Anime Review: Buddy Complex

Through out time and space, I will still protect you!

Time travel in fiction is a pretty common trope, where characters get transported to either the future or the past. But we rarely see that in mecha (compared to Isekai), due to all the paradoxes it can cause. But of course, that’s not to say it can’t be done right, and there are some mecha series that tackled it quite well. One of the more prevalent mecha entry with time travel is Sunrise’s experimental modern original Real Robot series: Buddy Complex.

At first glance, many call Buddy Complex a Gundam series with time travel. And you know what, it’s not entirely wrong. It has the usual teenage protag (2 of them even), a super prototype with the ability to flex on every other units, a war between human nations with some political scheme behind it, and we cannot ignore the staple character angst and emotional rollercoaster we usually see in a Real Robot series. But that’s not to say it’s boring and done to death, because Buddy Complex does have some unique merits to the series by mixing some conventional tropes together well.

Buddy Complex is a 13-episode tv series and 2 OVA episode produced by Bandai, with CG animation by the god-like studio Orange. The story start out in present day and focus on our ordinary teenager Aoba Watase. The world Aoba lives in is basically our 21st century world where everything’s peaceful and he’s just enjoying his everyday life. But one day, a giant robot attack the school and target Aoba particularly. Much to his dismay, another giant robot appear and protect him, and inside of it is his classmate Hina – whom he had never interacted with much before. She saved him and told him that “Dio is waiting!” and then she disappears, and he is also sucked into a vortex. When he comes to, he is already in the future decades later, right in the middle of a war, and Aoba is in ANOTHER giant robot! And Aoba’s fight in the future begins!

In terms of settings, aside from the time travel shenanigans, Buddy Complex is pretty much a Real Robot war series between human (pretty much a Gundam). We have 2 huge nations at war with each other for control of the world, and special prototype mechas carried by a battleship throughout the battlefield. It’s pretty much a very basic premise to develop from. And instead of going in a pretty bonker direction, Buddy Complex stick to the basics of a war story and focus on the adventure of Aoba in this new world that he literally have nothing or anyone to protect. It is actually a good idea for Aoba to “discover” what he need to protect, as this new world has nothing familiar for him nor any reason for him to fight for anyone’s cause. In addition, the person that left the deepest impression on Aoba – Hina – is nowhere to be seen in this time, and later on she appeared as an enemy pilot. That certainly give you some Gundam 00 and The 8th MS Team flashback, which is again, not an uncommon thing, but combined with Aoba’s character setting create a somewhat refreshing take for new generation to mecha fans.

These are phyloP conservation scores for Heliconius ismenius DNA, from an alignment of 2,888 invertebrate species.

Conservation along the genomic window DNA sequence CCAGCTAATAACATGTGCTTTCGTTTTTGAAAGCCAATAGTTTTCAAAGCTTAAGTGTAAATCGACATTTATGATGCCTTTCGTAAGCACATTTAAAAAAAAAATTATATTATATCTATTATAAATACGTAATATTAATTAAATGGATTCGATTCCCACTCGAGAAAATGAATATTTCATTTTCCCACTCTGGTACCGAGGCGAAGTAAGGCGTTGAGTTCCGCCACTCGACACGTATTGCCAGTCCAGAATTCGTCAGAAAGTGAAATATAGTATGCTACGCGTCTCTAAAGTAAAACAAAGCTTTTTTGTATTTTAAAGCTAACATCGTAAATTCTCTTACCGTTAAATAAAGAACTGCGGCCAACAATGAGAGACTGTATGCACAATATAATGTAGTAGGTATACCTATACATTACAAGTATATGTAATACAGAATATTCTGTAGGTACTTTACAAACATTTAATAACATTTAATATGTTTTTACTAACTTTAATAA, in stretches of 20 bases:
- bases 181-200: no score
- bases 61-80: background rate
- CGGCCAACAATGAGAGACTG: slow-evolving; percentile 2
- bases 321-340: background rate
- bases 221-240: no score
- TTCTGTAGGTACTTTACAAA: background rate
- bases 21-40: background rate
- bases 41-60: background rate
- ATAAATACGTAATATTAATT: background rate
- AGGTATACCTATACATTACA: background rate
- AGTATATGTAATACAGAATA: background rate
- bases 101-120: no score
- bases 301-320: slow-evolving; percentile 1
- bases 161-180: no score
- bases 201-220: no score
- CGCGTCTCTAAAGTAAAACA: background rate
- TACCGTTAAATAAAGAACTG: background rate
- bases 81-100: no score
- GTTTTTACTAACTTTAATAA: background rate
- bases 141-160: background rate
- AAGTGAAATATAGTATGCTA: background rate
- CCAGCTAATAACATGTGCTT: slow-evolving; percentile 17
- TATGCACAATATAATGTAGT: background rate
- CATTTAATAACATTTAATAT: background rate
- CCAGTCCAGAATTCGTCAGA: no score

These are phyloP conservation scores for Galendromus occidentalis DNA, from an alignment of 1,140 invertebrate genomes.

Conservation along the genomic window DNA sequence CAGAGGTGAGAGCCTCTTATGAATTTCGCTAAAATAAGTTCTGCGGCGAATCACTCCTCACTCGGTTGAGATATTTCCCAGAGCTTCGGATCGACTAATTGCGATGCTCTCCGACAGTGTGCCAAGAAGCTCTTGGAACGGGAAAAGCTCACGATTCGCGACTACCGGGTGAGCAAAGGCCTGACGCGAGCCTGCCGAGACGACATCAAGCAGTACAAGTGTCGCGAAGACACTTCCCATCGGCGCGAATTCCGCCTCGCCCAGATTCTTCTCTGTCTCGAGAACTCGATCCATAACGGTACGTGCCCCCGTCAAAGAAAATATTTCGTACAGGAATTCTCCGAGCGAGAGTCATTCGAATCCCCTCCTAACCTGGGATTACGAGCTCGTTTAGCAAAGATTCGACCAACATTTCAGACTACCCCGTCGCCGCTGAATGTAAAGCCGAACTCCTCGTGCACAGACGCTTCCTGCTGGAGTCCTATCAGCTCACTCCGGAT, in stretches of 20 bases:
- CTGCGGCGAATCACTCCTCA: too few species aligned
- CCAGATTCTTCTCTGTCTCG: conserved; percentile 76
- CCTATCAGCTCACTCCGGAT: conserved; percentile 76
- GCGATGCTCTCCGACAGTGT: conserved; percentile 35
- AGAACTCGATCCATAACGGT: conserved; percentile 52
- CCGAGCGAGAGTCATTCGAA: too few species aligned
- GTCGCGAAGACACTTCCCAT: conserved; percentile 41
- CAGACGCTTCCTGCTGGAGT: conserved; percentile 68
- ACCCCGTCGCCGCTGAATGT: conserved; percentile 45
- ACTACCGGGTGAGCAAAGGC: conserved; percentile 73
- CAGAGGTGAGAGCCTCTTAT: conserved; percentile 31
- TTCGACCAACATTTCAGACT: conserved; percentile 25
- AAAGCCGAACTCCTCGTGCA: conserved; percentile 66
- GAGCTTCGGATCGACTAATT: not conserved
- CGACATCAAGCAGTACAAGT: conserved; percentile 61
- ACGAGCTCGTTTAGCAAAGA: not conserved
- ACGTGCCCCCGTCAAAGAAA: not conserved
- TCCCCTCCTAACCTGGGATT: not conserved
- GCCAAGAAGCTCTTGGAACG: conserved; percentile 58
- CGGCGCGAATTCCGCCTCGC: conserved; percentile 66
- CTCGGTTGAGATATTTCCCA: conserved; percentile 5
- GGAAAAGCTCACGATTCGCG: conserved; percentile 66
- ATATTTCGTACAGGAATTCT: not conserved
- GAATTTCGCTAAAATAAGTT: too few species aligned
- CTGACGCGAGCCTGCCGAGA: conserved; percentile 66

For the other protagonist – Dio – this is basically Aoba’s anti-thesis. He has huge chips on his shoulders, fighting in a war for his country and some personal reasons as well. A stickler for the rules and all sorts of regulations, and absolutely ZERO sympathy for the enemy. It’s even more interesting that the gimmick they used to “give” Aoba his piloting skills is by linking him and Dio together, making them share each other skills and memories through “Coupling”. It’s a super convenient and lazy way to give Aoba his ability but a good way for both of them to “understand” each other’s perspective. Dio is very much a foil for Aoba to grow as a character in a world that has nothing to do with him.

The supporting cast of the series is pretty much the White Base’s crew or any other battleship crew you’ve seen (maybe except Nadesico). We got a Captain who seems relaxed but can toughen up when needed, a Vice Captain who is strict as all hell (but obviously like the Captain), a tech engineer, the bridge operators and the pilot team with 1 senior officer and 2 regular dudes. It’s quite basic and simply straightforward, they even have a star pilot join later as if he’s Sleggar Law if he was a bishounen. All the tropes in the world and Sunrise stick to their tried-and-true methods. It might actually be boring for veterans who’ve seen dozens of these, but for a newcomer into mecha, this is still a good play.

It also applied to the opposing nation. We have the assholes who just want to dominate the other side and take whatever they want. But then we get the Char-ish clone commander that actually has a pretty good brain on his shoulders. Then we get the rival pilot team. And I think this is where Buddy Complex make a very good decision to have Hina be one of them.